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Black Twig Borers in Local Trees

Black Twig Borers in Local Trees

 

Common symptoms of the black twig borer. Image Credit Matthew Orwat UF IFAS Extension

Common symptoms of the black twig borer. Image Credit Matthew Orwat UF IFAS Extension

Q. Small branches are dying in some of my trees. What’s causing this? 

A. More than likely the culprit is the Black Twig Borer. This very small beetle, about 1/16 inch long, has been active this year. 

Common trees attacked include cedar, golden rain tree, maple, redbud, sweetgum, loquat, dogwood, Shumard oak, Chinese elm, magnolia, Bradford pear and pecan. The beetle is not limited to these trees. And it may attack woody shrubs and grapevines.  

 

Black Twig Borer Entry Holes. Image Credit Matthew Orwat UF IFAS Extension

Black Twig Borer Entry Holes. Image Credit Matthew Orwat UF IFAS Extension

Black Twig Borer Entry Holes. White Frass Visible. Image Credit Matthew Orwat UF IFAS Extension

Black Twig Borer Entry Holes. White Frass Visible. Image Credit Matthew Orwat UF IFAS Extension

 

 

 

 

 

 

 

 

This beetle only damages branches that are approximately pencil size in diameter. These small branches die above the point of entrance with the leaves turning brown, creating a flagging effect of numerous dead branches scattered throughout the outer canopy of the tree. These dead twigs with their brown leaves are what bring attention to the infested trees. 

Bending an infested twig downward will result in it snapping or breaking at the entrance/exit hole. Carefully putting the twig back together may allow you to see the hole. The hole is usually on the underside of the branch and will be very small, about the size of pencil lead in diameter. Sometimes you may see the minute, shiny black beetle and/or the white brood inside the hollowed out area of the twig at the point where it snapped. 

 

Black Twig Borer inside the stem. Image Credit Matthew Orwat UF IFAS Extension

Black Twig Borer inside the stem. Image Credit Matthew Orwat UF IFAS Extension

The black twig borer, Xylosandrus compactus, is one of the few ambrosia beetles that will attack healthy trees. However, the heavy rainfall this summer stressed many of our tree and plant species making them more susceptible to insect damage and disease.Female beetles bore into small branches or twigs of woody plants, excavate tunnels in the wood or pith and produce a brood. Damage occurs when the beetle introduces ambrosia fungi on which the larvae feed. The beetles emerge in late February, attack twigs in March and brood production begins in April. Highest population levels occur from June to September. Adults spend the winter in damaged twigs and branches. So it’s important to pickup and dispose of the small branches as they fall.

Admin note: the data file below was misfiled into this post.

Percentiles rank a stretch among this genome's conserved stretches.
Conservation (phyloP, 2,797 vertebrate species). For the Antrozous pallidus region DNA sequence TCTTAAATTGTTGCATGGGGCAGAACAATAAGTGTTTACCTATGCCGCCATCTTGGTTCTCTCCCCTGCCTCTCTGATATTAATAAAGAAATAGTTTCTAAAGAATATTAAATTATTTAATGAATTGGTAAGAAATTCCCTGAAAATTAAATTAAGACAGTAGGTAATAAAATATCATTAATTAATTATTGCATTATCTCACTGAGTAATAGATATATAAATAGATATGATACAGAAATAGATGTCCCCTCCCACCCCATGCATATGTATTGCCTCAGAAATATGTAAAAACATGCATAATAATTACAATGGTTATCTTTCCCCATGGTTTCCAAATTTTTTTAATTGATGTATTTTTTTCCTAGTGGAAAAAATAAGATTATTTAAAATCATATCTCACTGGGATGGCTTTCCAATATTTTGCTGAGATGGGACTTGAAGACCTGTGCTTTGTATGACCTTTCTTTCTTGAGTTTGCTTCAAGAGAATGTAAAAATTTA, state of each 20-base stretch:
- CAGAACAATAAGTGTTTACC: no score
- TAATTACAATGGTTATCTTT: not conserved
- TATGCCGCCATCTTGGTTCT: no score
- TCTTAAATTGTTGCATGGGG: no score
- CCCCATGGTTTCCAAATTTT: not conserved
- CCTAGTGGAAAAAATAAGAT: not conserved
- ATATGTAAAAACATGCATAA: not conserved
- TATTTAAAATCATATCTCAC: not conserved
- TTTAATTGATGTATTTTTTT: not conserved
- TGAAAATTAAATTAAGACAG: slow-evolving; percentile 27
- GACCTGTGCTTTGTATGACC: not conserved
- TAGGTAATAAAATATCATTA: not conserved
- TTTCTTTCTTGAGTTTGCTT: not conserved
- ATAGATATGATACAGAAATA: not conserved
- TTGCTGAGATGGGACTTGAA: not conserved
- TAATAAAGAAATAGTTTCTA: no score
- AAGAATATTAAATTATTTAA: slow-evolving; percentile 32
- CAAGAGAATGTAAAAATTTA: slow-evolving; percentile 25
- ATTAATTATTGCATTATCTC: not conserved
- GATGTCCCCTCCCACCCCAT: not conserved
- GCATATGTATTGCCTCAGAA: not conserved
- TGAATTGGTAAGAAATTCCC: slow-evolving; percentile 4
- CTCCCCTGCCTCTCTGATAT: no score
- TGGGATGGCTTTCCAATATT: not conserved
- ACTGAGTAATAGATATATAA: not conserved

Where practical, the best control is to prune tree limbs 3-4 inches below the infested area, then remove and destroy the limbs. Proper mulching, avoiding over fertilization and irrigating during dry weather should improve tree health, allowing trees to better withstand attacks. Chemical controls are usually not practical or effective.

Entry point from a different angle. Image Credit Matthew Orwat UF IFAS Extension

Entry point from a different angle. Image Credit Matthew Orwat UF IFAS Extension

 

 Additional information on this beetle is available though the UF IFAS Extension Office, your County Forester or online at the UF IFAS Featured Creature page

PG

Author: Larry Williams – llw5479@ufl.edu

Larry Williams is the County Extension Director and Residential Horticulture Agent for the UF/IFAS Extension Office in Okaloosa County.

Larry Williams

Permanent link to this article: http://okaloosa.ifas.ufl.edu/newsletters/2013/12/17/black-twig-borers-in-local-trees/